My local video store has the same prices each day of the week, they also open early and close late, they are also about 400m from where I live, so there is no transport costs (remember to add your internet costs that to your $7 movie cost)


reven:
Quality wise, I'm streaming 1080p 5.1 from netflix without issue.  And that quality is just going to get better and better.  I'm happy with that quality (and I bet most others are too), 720p for nz sites, its ok, still looks good (probably cant tell the difference for most stuff), but also needs 5.1.  But if they're only serving 720p now, I'm sure that will increase when they get more funding/subscribers etc.


I am also getting 1080p from netflix, although it is a lot lower bitrate than I get from my blu-rays, but the audio isn't that great, DD 5.1 at best.

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  Reply # 891984 9-Sep-2013 11:18
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jfanning:
reven:
comparing prices to "cheap tuesdays" etc is not really appropriate, these cheap days are so your local video store gets business during the slow days, they're open at set times, they may as well get some business.  online never close, so never really need a "offpeak time" and they also dont have the problem with trying to rent something that is out of stock.   you have to way up the convenience of instant vs driving down to your video store (cost gas + time etc) to, you sitting on your couch browsing for movies and picking one.


My local video store has the same prices each day of the week, they also open early and close late, they are also about 400m from where I live, so there is no transport costs (remember to add your internet costs that to your $7 movie cost)


reven:
Quality wise, I'm streaming 1080p 5.1 from netflix without issue.  And that quality is just going to get better and better.  I'm happy with that quality (and I bet most others are too), 720p for nz sites, its ok, still looks good (probably cant tell the difference for most stuff), but also needs 5.1.  But if they're only serving 720p now, I'm sure that will increase when they get more funding/subscribers etc.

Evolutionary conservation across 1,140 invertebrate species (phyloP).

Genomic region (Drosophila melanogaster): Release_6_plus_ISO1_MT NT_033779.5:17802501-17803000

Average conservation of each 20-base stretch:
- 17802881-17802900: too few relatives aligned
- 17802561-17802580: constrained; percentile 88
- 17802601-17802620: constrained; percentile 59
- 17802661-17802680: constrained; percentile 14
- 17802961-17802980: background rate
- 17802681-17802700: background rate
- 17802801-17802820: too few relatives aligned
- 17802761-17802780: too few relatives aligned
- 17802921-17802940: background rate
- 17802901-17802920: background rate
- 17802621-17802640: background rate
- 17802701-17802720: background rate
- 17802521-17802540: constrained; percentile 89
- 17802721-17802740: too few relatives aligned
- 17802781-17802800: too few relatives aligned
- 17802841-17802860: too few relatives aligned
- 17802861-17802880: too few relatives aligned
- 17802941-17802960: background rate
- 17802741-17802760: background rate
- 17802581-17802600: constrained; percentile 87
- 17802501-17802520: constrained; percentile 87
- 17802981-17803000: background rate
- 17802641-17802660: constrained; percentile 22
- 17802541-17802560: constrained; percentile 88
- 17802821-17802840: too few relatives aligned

I am also getting 1080p from netflix, although it is a lot lower bitrate than I get from my blu-rays, but the audio isn't that great, DD 5.1 at best.


just because you live close doesnt mean the rest of the population does; and can you rent a movie at 3:30am on a wednesday?  Or anytime on Christmas day?.

For me home phone + internet is a fixed cost, I pay the same regardless of what I download (assuming I dont go over 300GB, which I never have), so the cost for downloading personally is $0 (same argument you just made about 400m away).   Broadband is at the point where is is cheap, and with large data caps, arguing you have to pay to download is pretty pointless IMO.  In the last year or so, things have really changed, and ISPs are offering great packages.

most people I bet dont really care that the audio isn't as great as bluray, its at the point where its 5.1 and still sounds great.   And a lot of people still just use their TVs built in speakers.  I have DTS-HD 7.1 in my lounge, but playing 5.1 through netflix is great for me.

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Uber Geek
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  Reply # 891985 9-Sep-2013 11:23
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jfanning:
reven: